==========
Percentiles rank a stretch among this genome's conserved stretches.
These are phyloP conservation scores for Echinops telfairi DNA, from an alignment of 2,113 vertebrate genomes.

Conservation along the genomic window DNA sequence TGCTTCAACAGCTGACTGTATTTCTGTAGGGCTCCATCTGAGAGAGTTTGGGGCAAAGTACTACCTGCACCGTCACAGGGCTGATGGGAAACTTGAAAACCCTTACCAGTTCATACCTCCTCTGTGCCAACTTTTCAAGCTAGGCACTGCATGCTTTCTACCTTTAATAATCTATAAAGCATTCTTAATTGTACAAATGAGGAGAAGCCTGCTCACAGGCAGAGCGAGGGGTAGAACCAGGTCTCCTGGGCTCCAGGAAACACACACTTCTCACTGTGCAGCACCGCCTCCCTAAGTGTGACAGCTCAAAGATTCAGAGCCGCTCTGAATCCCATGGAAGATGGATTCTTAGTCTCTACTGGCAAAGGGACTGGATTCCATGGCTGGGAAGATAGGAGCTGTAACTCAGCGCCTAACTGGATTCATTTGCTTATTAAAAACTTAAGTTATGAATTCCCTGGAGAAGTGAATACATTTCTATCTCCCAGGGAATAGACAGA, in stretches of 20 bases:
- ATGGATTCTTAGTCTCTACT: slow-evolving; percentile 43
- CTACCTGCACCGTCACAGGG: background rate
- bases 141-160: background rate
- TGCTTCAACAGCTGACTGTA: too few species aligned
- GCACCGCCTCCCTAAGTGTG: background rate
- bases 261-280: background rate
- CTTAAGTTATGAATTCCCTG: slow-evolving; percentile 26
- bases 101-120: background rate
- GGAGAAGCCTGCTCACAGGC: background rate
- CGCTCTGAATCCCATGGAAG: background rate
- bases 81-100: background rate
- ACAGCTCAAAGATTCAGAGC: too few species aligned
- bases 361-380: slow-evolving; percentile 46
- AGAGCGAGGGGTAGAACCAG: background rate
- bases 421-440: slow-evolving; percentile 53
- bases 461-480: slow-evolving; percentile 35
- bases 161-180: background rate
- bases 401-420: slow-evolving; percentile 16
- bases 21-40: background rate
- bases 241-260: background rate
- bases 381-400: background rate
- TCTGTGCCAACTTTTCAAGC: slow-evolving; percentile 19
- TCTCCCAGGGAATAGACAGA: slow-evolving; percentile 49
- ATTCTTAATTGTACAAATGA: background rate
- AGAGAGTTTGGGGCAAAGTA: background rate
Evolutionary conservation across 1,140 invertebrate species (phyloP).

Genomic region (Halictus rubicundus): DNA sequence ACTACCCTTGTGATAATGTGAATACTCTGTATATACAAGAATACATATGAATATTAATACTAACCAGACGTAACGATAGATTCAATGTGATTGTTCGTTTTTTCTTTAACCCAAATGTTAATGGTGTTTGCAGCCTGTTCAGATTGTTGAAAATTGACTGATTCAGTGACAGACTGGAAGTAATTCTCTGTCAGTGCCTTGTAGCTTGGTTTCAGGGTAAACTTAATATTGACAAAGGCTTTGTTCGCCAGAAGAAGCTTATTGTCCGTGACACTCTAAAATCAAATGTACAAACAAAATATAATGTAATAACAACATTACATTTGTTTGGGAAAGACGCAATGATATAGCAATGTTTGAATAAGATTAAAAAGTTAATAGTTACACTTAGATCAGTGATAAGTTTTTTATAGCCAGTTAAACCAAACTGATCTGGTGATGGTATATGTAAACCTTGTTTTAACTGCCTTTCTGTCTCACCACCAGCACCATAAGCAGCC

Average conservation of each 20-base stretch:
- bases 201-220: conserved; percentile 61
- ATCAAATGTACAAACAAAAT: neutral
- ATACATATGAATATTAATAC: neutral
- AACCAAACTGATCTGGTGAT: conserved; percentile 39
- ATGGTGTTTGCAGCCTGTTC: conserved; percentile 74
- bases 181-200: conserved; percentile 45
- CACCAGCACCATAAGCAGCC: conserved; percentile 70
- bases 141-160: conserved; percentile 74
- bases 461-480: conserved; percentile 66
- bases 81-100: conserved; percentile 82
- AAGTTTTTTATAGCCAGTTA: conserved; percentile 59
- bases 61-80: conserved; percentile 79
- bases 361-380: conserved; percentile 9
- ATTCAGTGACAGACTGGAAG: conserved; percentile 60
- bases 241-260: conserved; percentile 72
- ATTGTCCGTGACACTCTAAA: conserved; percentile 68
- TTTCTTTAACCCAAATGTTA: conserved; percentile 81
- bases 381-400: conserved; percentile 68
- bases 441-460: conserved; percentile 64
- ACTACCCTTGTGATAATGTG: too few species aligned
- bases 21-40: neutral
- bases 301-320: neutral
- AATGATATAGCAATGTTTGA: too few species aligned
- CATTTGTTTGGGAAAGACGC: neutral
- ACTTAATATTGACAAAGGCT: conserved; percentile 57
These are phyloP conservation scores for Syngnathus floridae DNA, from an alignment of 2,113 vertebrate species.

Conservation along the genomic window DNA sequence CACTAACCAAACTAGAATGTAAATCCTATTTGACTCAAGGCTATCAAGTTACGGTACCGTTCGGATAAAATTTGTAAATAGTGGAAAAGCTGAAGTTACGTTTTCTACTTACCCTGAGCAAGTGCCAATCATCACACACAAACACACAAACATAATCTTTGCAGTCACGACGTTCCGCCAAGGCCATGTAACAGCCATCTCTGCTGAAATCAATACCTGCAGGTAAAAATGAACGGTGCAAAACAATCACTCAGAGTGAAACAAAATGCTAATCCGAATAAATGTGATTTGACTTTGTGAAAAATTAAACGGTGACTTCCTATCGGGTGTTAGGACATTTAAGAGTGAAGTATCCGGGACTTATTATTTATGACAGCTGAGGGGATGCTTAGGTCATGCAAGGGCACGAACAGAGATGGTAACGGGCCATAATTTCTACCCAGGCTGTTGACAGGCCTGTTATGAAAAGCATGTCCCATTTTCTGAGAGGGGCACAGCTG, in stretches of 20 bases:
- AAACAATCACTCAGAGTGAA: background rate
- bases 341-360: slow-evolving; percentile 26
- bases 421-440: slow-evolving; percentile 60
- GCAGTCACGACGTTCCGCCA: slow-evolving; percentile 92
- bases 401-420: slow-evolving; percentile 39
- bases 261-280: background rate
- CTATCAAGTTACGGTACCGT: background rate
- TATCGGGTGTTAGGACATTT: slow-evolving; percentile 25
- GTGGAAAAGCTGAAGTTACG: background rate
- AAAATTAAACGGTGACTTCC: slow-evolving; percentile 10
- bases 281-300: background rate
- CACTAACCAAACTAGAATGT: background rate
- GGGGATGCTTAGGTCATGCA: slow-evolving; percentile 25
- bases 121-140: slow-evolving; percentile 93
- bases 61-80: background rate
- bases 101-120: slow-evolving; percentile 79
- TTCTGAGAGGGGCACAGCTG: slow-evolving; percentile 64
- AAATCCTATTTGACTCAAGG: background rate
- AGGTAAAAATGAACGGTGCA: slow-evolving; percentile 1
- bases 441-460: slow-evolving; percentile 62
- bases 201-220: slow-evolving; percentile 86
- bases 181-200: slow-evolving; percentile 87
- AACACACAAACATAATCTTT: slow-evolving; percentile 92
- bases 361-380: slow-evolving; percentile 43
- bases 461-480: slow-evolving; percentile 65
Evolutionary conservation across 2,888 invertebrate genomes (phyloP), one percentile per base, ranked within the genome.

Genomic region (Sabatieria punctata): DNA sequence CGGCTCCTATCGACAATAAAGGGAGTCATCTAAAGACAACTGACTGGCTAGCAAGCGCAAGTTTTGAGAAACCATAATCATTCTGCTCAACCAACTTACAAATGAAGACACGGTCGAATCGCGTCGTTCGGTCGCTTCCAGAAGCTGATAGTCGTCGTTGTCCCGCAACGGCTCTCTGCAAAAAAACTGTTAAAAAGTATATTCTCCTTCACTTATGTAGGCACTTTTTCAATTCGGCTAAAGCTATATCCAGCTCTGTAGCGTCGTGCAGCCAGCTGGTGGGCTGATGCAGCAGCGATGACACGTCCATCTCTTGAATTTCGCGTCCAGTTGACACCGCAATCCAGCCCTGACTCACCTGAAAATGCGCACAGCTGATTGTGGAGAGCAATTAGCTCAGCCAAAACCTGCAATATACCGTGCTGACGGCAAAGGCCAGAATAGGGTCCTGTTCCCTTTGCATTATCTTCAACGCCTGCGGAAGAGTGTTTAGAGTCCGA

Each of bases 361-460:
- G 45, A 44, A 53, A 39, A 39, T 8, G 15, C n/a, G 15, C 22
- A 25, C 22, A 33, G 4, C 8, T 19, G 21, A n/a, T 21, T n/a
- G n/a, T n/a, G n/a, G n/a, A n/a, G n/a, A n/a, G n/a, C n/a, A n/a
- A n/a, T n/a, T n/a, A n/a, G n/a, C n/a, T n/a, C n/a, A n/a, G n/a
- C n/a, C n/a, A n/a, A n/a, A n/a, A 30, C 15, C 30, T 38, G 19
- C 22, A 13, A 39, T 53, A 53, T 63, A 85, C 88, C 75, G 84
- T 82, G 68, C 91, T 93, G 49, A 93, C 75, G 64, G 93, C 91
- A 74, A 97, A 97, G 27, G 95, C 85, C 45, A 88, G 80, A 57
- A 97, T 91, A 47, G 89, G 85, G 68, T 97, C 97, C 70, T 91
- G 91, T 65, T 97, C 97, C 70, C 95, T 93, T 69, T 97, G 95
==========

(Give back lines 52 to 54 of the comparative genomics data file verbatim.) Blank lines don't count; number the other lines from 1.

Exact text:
- bases 21-40: neutral
- bases 301-320: neutral
- AATGATATAGCAATGTTTGA: too few species aligned